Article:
On June 28, 1944, at 4h (4 am), around 1,000 soldiers and 47 Nazis armored vehicles, guns and howitzers began to surround the forest. The Nazis fail to close the circle. Some resistance fighters, warned by neighbors, spin through Villeneuve, a locality of Moustoir-Ac. Others stay at the Minio where the battle was taking place, two hours later, the last resistance, an FM gunner, withdraws. Léon Allain, 24, was arrested at the Minio and then deported to Germany where he died in the Neuengamme concentration camp. On September 9, 1960, Charles de Gaulle himself came to pay a solemn tribute to the local martyrs of WWII.

The Church of Sainte-Barbe (Santa Barbara) located in the village will be built in the first half of the 16C. The baptismal chapel dates from the 18C. The altarpiece for the main altar was erected in 1730. The bell tower was erected from 1774 to 1777. The two-story sacristy was built in 1838 as an extension of the choir. The tribune was built in 1852. A 626 kg bell was installed and blessed in 1853. The southern porch dates from 1873. The stained glass windows were installed in 1887. The central niche of the altarpiece has housed a large crucifix since 1904. The slate steeple was renovated in 1926. The main altar was consecrated on March 1, 1964.

Moustoir ac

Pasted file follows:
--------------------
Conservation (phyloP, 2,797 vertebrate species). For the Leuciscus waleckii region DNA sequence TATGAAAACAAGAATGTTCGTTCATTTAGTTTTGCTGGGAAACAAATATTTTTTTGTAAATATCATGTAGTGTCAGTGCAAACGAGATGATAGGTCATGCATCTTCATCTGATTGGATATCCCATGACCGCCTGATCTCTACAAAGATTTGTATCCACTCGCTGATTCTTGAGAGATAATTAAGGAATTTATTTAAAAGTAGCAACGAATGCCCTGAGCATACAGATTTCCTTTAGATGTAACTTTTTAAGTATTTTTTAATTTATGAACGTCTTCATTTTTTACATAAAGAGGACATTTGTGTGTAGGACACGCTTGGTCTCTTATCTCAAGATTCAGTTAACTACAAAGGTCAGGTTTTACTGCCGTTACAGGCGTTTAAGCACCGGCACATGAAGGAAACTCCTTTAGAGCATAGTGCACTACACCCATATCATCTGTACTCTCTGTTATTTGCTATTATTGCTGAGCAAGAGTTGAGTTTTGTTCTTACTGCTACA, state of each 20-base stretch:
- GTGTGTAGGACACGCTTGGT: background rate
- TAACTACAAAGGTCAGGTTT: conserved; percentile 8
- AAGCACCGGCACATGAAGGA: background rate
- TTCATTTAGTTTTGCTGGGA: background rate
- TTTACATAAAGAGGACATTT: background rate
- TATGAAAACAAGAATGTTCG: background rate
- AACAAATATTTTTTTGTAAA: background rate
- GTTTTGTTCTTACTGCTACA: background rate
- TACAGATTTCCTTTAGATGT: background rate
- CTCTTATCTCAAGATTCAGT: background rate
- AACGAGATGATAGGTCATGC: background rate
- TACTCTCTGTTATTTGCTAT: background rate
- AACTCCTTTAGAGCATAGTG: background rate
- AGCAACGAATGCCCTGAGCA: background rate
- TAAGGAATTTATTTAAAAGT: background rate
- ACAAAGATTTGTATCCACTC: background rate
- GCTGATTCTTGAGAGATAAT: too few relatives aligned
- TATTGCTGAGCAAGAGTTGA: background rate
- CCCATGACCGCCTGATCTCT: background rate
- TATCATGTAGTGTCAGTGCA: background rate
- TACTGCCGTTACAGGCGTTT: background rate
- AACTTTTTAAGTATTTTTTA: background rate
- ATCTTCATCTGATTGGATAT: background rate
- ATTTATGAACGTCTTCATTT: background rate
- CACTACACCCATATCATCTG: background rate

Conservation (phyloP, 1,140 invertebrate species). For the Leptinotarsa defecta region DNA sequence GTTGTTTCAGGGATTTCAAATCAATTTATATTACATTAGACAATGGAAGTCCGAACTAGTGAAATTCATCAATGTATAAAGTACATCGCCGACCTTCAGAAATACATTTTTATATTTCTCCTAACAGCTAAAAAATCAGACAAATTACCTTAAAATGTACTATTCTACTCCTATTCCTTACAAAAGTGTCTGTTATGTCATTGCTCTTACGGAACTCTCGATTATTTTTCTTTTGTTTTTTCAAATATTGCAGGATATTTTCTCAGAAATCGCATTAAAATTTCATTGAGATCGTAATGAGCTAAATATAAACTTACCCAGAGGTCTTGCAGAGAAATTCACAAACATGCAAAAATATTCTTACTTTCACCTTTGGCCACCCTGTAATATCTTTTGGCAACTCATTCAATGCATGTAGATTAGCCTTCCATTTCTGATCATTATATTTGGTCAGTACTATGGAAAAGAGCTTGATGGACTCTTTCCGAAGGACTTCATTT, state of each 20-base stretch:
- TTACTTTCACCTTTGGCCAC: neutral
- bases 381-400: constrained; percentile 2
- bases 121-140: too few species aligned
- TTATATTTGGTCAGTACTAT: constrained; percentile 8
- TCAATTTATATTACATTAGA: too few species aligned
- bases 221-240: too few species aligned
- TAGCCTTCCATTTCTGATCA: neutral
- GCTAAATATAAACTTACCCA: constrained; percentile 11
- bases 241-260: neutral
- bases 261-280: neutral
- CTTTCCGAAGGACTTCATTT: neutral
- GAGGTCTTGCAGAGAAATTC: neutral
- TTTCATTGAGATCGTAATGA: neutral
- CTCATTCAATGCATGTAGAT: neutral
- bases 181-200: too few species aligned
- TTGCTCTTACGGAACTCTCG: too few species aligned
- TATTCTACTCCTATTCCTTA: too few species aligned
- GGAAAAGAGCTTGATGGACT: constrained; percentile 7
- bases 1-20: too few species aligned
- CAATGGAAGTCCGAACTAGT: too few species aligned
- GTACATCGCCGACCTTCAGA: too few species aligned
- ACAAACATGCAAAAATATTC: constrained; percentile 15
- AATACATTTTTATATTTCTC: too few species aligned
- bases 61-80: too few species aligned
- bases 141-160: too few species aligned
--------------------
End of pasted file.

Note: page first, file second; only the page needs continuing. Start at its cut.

The Church of Sainte Barbe has a Latin cross with a flat apse and a nave without aisles preceded by a bell tower extended by a five-sided sacristy. The tower of the square porch belfry, of neoclassical style and flanked by a staircase turret, rises on four floors delimited by horizontal bands The southern porch, whose sand pits are decorated with masks and fantastic animals, has an arched arch, a holy water font engaged in the masonry, two small twin bays and a wall bench. The door is a basket handle, molded and topped with a curly leaf accolade. The third-point windows have a fleur-de-lis tracery. A cross crowns the spire of the gilded granite bell tower. The 16C crawlers are decorated with vegetable and animal crooks. The roof has a slate steeple. The nave has granite siding and a cradle of paneling. The stained-glass windows are gray from the Fournier workshops in Tours. The sandbox of the choir bears the signature of the Thébault, a family of carpenters from Moustoir-Ac, who made wood for many local chapels The 18C baptismal chapel is closed by a door with wooden skeleton. Its fountain is in black marble. The polychrome altarpiece of the main altar is in white stone. It is composed of a large semicircular arch sheltering a Christ on the Cross flanked by two wings formed of columns framing a statue on a pedestal and supporting an entablature. It is mutilated from its upper floor where the Holy Trinity was enthroned. The main altar, decorated with the Mystic Lamb, is none other than the base of the old mission cross. The statues of the Virgin and of Saint John once framed this cross.